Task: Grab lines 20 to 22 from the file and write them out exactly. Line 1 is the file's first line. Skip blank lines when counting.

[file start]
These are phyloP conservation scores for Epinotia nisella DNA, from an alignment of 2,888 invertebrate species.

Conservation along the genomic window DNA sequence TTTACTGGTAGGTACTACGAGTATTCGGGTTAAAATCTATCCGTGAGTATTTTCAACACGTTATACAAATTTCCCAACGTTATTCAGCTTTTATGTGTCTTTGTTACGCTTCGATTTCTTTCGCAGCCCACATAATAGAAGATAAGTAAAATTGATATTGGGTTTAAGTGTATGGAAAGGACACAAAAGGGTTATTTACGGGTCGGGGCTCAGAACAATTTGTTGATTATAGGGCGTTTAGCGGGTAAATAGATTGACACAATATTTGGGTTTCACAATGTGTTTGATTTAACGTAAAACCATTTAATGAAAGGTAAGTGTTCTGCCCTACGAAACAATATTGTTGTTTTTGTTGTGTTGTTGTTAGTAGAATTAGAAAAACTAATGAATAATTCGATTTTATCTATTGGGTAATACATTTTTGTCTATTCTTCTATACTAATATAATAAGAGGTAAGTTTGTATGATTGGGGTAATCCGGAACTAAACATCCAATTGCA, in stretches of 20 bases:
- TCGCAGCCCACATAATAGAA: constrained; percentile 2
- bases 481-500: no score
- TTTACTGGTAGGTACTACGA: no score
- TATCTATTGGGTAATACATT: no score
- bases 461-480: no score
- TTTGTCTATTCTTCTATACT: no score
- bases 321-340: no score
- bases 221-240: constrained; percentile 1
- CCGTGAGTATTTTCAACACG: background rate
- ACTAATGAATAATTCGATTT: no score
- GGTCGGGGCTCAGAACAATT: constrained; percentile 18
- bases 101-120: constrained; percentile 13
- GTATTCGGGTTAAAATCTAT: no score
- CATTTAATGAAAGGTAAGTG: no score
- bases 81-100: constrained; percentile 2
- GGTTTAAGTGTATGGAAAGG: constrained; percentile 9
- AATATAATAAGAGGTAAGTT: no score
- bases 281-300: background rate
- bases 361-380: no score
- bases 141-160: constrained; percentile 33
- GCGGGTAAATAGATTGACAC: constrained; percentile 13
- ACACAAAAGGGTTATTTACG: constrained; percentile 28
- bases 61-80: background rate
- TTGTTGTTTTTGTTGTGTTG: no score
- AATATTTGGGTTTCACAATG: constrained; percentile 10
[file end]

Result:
- bases 281-300: background rate
- bases 361-380: no score
- bases 141-160: constrained; percentile 33